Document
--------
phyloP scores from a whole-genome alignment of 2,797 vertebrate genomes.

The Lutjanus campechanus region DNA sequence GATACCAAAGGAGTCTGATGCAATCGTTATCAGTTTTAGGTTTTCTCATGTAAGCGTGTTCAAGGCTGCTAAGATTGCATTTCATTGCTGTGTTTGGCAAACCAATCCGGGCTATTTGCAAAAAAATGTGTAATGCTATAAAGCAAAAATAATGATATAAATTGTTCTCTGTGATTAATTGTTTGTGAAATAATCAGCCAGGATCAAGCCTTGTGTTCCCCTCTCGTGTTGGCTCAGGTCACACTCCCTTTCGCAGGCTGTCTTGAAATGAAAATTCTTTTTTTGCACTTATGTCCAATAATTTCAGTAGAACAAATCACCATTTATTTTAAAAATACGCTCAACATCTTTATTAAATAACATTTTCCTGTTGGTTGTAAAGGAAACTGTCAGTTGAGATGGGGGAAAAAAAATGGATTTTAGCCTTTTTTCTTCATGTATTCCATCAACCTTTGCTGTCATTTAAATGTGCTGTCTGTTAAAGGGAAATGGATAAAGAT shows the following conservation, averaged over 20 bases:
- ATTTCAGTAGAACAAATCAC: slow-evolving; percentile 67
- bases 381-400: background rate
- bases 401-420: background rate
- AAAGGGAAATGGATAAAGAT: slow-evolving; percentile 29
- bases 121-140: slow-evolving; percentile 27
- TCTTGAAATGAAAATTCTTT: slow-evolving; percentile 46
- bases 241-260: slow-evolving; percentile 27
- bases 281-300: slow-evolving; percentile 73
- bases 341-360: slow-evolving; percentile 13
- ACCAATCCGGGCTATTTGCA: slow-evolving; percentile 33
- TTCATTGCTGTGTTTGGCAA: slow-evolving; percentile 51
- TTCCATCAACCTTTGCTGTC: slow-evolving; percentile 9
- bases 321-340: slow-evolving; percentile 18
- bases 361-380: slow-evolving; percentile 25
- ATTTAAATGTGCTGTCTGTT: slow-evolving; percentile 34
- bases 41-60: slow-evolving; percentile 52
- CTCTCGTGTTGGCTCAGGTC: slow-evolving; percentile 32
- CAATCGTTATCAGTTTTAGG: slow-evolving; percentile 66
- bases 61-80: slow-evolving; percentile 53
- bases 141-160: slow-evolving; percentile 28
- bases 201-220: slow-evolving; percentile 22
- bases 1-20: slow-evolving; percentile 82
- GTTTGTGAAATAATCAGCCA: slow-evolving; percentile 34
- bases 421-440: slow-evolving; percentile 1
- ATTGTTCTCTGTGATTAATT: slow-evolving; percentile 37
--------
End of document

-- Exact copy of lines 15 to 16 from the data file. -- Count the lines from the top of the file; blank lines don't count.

- bases 321-340: slow-evolving; percentile 18
- bases 361-380: slow-evolving; percentile 25